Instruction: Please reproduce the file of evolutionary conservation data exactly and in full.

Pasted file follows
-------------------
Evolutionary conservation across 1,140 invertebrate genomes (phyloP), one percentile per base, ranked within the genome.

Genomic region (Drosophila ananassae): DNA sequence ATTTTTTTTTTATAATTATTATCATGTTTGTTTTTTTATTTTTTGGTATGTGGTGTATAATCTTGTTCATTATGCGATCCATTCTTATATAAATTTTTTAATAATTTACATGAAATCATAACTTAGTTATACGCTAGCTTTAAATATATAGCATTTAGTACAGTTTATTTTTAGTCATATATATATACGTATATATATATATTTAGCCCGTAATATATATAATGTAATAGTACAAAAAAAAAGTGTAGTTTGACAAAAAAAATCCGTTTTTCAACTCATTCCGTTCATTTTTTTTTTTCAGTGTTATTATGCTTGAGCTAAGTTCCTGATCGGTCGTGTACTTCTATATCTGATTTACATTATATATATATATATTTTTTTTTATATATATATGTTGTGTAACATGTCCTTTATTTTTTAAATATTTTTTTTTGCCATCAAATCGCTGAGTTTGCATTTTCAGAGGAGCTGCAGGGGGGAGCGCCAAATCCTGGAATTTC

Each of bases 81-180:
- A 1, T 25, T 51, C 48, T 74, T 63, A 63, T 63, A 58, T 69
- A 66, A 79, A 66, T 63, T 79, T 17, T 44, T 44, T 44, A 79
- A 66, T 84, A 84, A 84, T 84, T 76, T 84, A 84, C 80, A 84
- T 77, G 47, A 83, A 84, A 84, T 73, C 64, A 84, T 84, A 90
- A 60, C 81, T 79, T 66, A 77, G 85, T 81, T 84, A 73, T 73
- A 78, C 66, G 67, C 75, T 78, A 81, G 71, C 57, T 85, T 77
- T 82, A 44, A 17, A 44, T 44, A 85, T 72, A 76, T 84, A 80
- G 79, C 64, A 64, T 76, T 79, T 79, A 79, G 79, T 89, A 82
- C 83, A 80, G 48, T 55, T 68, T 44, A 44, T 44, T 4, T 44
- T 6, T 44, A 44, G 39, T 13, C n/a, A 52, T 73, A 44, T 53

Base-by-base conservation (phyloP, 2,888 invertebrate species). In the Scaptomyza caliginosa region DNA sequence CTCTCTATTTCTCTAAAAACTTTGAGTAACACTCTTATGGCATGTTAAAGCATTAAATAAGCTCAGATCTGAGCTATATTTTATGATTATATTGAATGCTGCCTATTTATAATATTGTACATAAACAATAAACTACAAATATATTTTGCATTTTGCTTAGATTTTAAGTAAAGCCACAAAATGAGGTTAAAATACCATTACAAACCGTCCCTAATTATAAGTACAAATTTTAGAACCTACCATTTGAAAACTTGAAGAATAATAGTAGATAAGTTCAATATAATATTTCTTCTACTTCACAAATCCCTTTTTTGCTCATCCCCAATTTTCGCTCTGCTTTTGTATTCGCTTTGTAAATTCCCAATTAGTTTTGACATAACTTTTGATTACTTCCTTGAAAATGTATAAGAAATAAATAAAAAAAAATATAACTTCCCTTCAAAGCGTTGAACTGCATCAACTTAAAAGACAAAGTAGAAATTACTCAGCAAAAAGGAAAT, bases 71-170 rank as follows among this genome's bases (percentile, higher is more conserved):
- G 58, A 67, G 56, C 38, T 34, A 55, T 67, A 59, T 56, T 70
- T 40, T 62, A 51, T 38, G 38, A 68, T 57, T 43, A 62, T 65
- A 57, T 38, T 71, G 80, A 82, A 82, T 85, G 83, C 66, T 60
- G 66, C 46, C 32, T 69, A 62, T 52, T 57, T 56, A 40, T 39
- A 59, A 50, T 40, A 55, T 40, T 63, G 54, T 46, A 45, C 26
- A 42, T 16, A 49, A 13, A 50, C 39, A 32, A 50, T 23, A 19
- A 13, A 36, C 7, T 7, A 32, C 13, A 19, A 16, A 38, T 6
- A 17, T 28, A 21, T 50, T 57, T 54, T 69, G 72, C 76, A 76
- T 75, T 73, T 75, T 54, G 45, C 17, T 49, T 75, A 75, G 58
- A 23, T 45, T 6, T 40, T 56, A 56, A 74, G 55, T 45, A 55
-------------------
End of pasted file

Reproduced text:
Evolutionary conservation across 1,140 invertebrate genomes (phyloP), one percentile per base, ranked within the genome.

Genomic region (Drosophila ananassae): DNA sequence ATTTTTTTTTTATAATTATTATCATGTTTGTTTTTTTATTTTTTGGTATGTGGTGTATAATCTTGTTCATTATGCGATCCATTCTTATATAAATTTTTTAATAATTTACATGAAATCATAACTTAGTTATACGCTAGCTTTAAATATATAGCATTTAGTACAGTTTATTTTTAGTCATATATATATACGTATATATATATATTTAGCCCGTAATATATATAATGTAATAGTACAAAAAAAAAGTGTAGTTTGACAAAAAAAATCCGTTTTTCAACTCATTCCGTTCATTTTTTTTTTTCAGTGTTATTATGCTTGAGCTAAGTTCCTGATCGGTCGTGTACTTCTATATCTGATTTACATTATATATATATATATTTTTTTTTATATATATATGTTGTGTAACATGTCCTTTATTTTTTAAATATTTTTTTTTGCCATCAAATCGCTGAGTTTGCATTTTCAGAGGAGCTGCAGGGGGGAGCGCCAAATCCTGGAATTTC

Each of bases 81-180:
- A 1, T 25, T 51, C 48, T 74, T 63, A 63, T 63, A 58, T 69
- A 66, A 79, A 66, T 63, T 79, T 17, T 44, T 44, T 44, A 79
- A 66, T 84, A 84, A 84, T 84, T 76, T 84, A 84, C 80, A 84
- T 77, G 47, A 83, A 84, A 84, T 73, C 64, A 84, T 84, A 90
- A 60, C 81, T 79, T 66, A 77, G 85, T 81, T 84, A 73, T 73
- A 78, C 66, G 67, C 75, T 78, A 81, G 71, C 57, T 85, T 77
- T 82, A 44, A 17, A 44, T 44, A 85, T 72, A 76, T 84, A 80
- G 79, C 64, A 64, T 76, T 79, T 79, A 79, G 79, T 89, A 82
- C 83, A 80, G 48, T 55, T 68, T 44, A 44, T 44, T 4, T 44
- T 6, T 44, A 44, G 39, T 13, C n/a, A 52, T 73, A 44, T 53

Base-by-base conservation (phyloP, 2,888 invertebrate species). In the Scaptomyza caliginosa region DNA sequence CTCTCTATTTCTCTAAAAACTTTGAGTAACACTCTTATGGCATGTTAAAGCATTAAATAAGCTCAGATCTGAGCTATATTTTATGATTATATTGAATGCTGCCTATTTATAATATTGTACATAAACAATAAACTACAAATATATTTTGCATTTTGCTTAGATTTTAAGTAAAGCCACAAAATGAGGTTAAAATACCATTACAAACCGTCCCTAATTATAAGTACAAATTTTAGAACCTACCATTTGAAAACTTGAAGAATAATAGTAGATAAGTTCAATATAATATTTCTTCTACTTCACAAATCCCTTTTTTGCTCATCCCCAATTTTCGCTCTGCTTTTGTATTCGCTTTGTAAATTCCCAATTAGTTTTGACATAACTTTTGATTACTTCCTTGAAAATGTATAAGAAATAAATAAAAAAAAATATAACTTCCCTTCAAAGCGTTGAACTGCATCAACTTAAAAGACAAAGTAGAAATTACTCAGCAAAAAGGAAAT, bases 71-170 rank as follows among this genome's bases (percentile, higher is more conserved):
- G 58, A 67, G 56, C 38, T 34, A 55, T 67, A 59, T 56, T 70
- T 40, T 62, A 51, T 38, G 38, A 68, T 57, T 43, A 62, T 65
- A 57, T 38, T 71, G 80, A 82, A 82, T 85, G 83, C 66, T 60
- G 66, C 46, C 32, T 69, A 62, T 52, T 57, T 56, A 40, T 39
- A 59, A 50, T 40, A 55, T 40, T 63, G 54, T 46, A 45, C 26
- A 42, T 16, A 49, A 13, A 50, C 39, A 32, A 50, T 23, A 19
- A 13, A 36, C 7, T 7, A 32, C 13, A 19, A 16, A 38, T 6
- A 17, T 28, A 21, T 50, T 57, T 54, T 69, G 72, C 76, A 76
- T 75, T 73, T 75, T 54, G 45, C 17, T 49, T 75, A 75, G 58
- A 23, T 45, T 6, T 40, T 56, A 56, A 74, G 55, T 45, A 55